Say what you will about the man, but KISS frontman Gene Simmons knows how to market his music, and drain every penny. He also has a lot of time to sit around and think of new and interesting ways for his fans to open their wallets and give him money. There's the KISS Coffin, The KISS Kruise, and literally everything in between. Now the aging rocker has decided to sell a box set containing around 150 solo songs from his personal stash called The Vault. But that's not all, the base price starts at $2,000 dollars and includes 10 discs, a Gene Simmons action figure (in a business suit, not KISS makeup), a gold medallion, and a mystery item (hopefully whatever he uses to spray on his hair), all enclosed in a 12X12 leather-bound photo book.

According to Pitchfork, that $2,000 dollars also gets you and a guest in to watch an intimate Q&A that will conclude with Gene Simmons personally handing you his box of unreleased gems and signing some stuff. In a video promoting the experience, Simmons compares himself to one of the Beatles and basically says that we're all lucky to have the opportunity to meet rock royalty as himself because you couldn't just meet a Beatle back in the day. But for a truckload of cash, you can hang with the dude who tried to copyright the "devil horn" hand gesture.

Maybe you have more to spend that a measly $2,000 dollars and you'd like to give the man who wrote "I Was Made for Lovin' You" some more cash. Well, you've come to the right place, because for $25,000 dollars, you can go hang with Mr. Simmons at a studio with a friend and he'll tell you fascinating anecdotes about the songs that weren't good enough to end up on records. You'll also get a low-numbered limited-edition version of The Vault and you get an executive producer credit on the box set.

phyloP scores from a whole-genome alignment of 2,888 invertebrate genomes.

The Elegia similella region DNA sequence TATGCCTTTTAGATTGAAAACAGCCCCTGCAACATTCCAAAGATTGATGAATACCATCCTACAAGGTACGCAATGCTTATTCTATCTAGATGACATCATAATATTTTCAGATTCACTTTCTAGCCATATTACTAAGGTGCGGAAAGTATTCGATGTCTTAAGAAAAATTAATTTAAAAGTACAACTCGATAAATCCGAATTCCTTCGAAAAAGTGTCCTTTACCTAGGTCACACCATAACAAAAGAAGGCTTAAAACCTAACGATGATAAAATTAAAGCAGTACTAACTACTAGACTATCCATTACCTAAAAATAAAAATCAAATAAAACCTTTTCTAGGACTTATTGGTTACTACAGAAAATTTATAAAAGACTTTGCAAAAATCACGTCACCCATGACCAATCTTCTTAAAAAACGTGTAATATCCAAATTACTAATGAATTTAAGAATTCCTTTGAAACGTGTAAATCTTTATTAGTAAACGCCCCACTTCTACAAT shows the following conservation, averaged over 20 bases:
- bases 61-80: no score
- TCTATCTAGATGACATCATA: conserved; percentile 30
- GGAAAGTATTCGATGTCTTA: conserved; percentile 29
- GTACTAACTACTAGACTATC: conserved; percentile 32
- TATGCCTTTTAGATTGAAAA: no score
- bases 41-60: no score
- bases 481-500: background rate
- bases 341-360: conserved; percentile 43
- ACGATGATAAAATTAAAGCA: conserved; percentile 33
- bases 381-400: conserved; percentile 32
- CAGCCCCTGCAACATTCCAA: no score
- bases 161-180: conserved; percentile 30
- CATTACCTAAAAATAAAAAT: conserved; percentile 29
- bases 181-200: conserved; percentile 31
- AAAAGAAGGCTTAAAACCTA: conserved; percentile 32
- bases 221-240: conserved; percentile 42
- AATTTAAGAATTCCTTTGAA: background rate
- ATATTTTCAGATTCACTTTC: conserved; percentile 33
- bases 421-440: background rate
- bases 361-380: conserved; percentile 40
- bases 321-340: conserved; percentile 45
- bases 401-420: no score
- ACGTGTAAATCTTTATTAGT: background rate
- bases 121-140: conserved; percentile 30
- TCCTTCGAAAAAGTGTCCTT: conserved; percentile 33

But wait, that's not all (really, there's more). For $50,000 dollars, Gene Simmons will hand deliver the Vault to your house where you and 25 guests will get to hang with him. However, he will not bring the party nor will he play some songs unless you have a guitar laying around and then he "might" play a few songs for you. The host who paid $50,000 must provide all of the food and beverages for the get together because Mr. Simmons will not provide any party favors of any kind except for stories about the songs that weren't good enough to end up on a record. Think about that: Simmons would no doubt put out a record of farts if he knew it would sell. These songs might just be the musical equivalent of flatulence.

It will be really interesting to see how many of these Vault box sets that Gene Simmons is able to sell. The timing couldn't be more perfect as Florida and Texas are recovering from catastrophic natural disasters, so instead of helping those in need, help Gene. Help Gene pay for paternity tests for that calf that looks just like him or whatever. For $50,000 dollars, one would have to expect more than just random merchandise and unreleased songs, maybe throw a coffin in, Gene, c'mon. Or perhaps a cow that looks just like the Demon.